Apr 12

What Happened When We Created a Facebook App for Social Network Analysis

facebook-medFacebook and Mark Zuckerberg are getting blamed for a large number of issues from promoting fake news, election fraud, mishandling user data, and profiting from selling user data.

While some of that may be true, the Facebook security breach is actually a violation of Facebook API licensing rules by the people who used it. Facebook provided the data and encouraged developers like us to create innovative solutions for the Facebook ecosystem. They weren’t selling the data.They weren’t even charging us to use it.

Our Facebook App with Social Network Analysis and Maps

In 2010, we created a Facebook application using our Sentinel Visualizer technology to perform Social Network Analysis (SNA) based on a user’s friends’ friends. It would automatically cluster friends so you could quickly see their groups (high school, college, work, family, in-laws, clubs, etc.).

Facebook Social Network Analysis App of Clustered Friends

Each box (picture) was one of your friends, and you could move them around the network, hover over them to get their info, or click on them to go to their page.

We also plotted friends on a Microsoft Bing Map making it easy to see who were near you or where you were visiting.

Plotting Your Friends' Locations on a Map

 

We launched our free Sentinel Visualizer Facebook App to a limited number of users and it started to gain followers. People were amazed to see which of their friends knew each other. The application started to go viral. We were having trouble supporting the traffic.

Not Allowed to Save Facebook Data

One of the things developers couldn’t do was to save Facebook’s data. All we collected were the user names and email addresses people provided when they registered our program. Unfortunately, other developers didn’t abide by Facebook’s terms and the data improperly got to Cambridge Analytica and others.

Facebook Stopped Making the Data Available

Our app ceased to work when Facebook limited their APIs and prevented our ability to get to the list of your friends’ friends among your network.

It’s not entirely Facebook’s fault for trying to spur innovation by sharing their data for free. Some developers violated the trust Facebook gave them.

The Full Story

Here’s our new web page describing our experience in detail:

Jan 25

New Video: An Introduction to Social Network Analysis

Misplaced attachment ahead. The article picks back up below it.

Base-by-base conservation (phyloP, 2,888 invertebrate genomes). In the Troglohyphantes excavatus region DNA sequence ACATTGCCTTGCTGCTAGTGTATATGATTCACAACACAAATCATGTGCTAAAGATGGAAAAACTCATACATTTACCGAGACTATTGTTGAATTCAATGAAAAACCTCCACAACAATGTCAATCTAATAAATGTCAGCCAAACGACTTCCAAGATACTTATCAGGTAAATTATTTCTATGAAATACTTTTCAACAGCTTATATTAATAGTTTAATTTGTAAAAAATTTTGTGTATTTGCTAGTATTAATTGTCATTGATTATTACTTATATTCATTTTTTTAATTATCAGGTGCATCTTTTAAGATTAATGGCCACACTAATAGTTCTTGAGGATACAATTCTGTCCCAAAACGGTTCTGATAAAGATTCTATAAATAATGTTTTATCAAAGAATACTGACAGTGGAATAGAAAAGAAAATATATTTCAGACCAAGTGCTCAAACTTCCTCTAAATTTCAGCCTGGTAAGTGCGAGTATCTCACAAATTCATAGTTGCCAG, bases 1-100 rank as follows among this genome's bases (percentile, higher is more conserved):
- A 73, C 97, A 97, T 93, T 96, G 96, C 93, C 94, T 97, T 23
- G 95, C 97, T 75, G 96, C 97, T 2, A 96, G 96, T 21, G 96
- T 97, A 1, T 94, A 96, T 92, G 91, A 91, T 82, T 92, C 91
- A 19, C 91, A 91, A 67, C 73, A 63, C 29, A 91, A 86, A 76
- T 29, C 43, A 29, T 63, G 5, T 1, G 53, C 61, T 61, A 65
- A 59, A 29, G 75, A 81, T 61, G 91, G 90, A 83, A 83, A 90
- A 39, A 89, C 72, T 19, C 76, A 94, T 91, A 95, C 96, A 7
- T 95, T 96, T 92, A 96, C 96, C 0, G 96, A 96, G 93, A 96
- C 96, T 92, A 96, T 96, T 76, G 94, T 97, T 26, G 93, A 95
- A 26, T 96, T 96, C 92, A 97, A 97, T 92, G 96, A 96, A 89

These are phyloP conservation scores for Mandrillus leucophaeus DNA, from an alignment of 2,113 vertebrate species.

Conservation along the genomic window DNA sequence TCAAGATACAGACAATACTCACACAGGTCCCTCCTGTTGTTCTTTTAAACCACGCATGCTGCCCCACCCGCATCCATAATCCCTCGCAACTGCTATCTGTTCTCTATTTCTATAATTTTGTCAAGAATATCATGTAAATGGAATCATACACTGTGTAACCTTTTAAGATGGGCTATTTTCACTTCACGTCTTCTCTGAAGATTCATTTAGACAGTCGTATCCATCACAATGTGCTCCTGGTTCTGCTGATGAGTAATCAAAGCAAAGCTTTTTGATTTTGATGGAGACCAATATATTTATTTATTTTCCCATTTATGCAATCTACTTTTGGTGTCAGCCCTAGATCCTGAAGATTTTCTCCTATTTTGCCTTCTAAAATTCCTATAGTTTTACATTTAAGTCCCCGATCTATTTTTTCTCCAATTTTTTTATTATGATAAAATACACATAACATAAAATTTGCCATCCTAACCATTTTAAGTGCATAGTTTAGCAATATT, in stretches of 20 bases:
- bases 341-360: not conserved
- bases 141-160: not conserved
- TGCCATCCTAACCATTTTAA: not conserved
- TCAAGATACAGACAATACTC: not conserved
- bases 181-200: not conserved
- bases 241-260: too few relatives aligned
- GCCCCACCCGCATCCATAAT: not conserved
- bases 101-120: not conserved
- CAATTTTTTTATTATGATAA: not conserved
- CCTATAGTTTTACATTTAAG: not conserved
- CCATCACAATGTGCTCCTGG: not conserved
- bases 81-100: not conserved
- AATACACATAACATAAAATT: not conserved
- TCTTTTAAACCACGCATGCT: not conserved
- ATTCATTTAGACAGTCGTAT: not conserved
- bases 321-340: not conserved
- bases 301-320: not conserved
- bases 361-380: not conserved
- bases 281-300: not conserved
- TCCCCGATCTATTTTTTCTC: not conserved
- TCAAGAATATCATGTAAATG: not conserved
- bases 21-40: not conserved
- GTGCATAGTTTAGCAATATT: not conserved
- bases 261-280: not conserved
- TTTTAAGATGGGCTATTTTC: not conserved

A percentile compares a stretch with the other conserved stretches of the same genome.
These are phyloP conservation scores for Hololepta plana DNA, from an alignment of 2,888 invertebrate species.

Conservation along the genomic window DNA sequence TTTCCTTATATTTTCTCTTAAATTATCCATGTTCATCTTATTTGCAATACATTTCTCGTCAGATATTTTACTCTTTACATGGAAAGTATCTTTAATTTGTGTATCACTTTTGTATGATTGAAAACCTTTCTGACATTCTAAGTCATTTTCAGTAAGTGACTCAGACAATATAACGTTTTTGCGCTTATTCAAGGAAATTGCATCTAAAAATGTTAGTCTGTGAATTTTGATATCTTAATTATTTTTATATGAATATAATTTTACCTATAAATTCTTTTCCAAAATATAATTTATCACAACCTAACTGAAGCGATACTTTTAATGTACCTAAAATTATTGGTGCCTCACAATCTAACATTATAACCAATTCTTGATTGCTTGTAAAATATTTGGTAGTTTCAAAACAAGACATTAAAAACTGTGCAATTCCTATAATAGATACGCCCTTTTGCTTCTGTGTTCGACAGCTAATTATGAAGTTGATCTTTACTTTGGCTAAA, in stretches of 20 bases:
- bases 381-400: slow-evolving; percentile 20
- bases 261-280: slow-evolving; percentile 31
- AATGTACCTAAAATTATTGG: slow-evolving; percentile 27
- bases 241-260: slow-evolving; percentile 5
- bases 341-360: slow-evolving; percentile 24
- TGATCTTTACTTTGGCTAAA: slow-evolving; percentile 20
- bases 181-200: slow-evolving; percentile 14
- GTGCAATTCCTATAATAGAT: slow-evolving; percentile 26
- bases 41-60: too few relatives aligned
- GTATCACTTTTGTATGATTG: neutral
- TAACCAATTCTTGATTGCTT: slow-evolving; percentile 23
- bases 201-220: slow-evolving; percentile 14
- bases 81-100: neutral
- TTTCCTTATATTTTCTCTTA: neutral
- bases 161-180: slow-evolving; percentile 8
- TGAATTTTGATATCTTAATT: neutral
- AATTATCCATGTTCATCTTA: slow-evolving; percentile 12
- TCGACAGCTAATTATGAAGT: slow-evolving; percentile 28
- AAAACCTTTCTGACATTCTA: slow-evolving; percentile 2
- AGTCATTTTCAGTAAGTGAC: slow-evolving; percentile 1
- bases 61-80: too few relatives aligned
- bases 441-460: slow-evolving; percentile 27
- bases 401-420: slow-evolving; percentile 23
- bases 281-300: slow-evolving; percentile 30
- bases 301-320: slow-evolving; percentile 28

Link Analysis, Social Network Analysis, Geospatial, and Timeline SoftwareThe FMS Advanced Systems Group has a new video for its Sentinel Visualizer program: An Introduction to Social Network Analysis (SNA). If you are trying to find hidden relationships among people, places, and events, Social Network Analysis can help.

Social Network Analysis is a subset of network theory that finds important relationships and centrality in complex networks. Learn how organizations in the law enforcement, intelligence, defense, finance, and other data intensive fields are using Sentinel Visualizer in their missions.

Here's more information on Sentinel Visualizer and its Link Analysis features.

Sep 04

Use Link Analysis to Visualize Your Data

Link AnalysisWe are all used to seeing the 'rows and columns' metaphor when looking at data. In fact it is the primary interface for many of our data analysis tasks.

But rows and columns can hide valuable patterns. What happens when you take data out of a database and visualize it as a network? Now you can see important connections, centrality, trends, movement over time, and many other key indicators.

Check out our article on Link Analysis and Social Network Analysis to see how our Sentinel Visualizer solution provides innovative ways to get more meaning from your data.

Apr 13

The HotMommas Project in the Washington Post

The HotMommas ProjectThe HotMommas Project and Professor Kathy Korman Frey are featured in a recent Washington Post article. It is about the GWU Women's Entrepreneurial Leadership Class, the Hot Mommas Project (as mentioned previously on our blog), and all the reasons why these educational initiatives exist.

Today, April 13th, 2009, at 12pm EST you can participate in a related online chat at the Washington Post's website. Professor Frey will be there to answer questions and lead the discussion.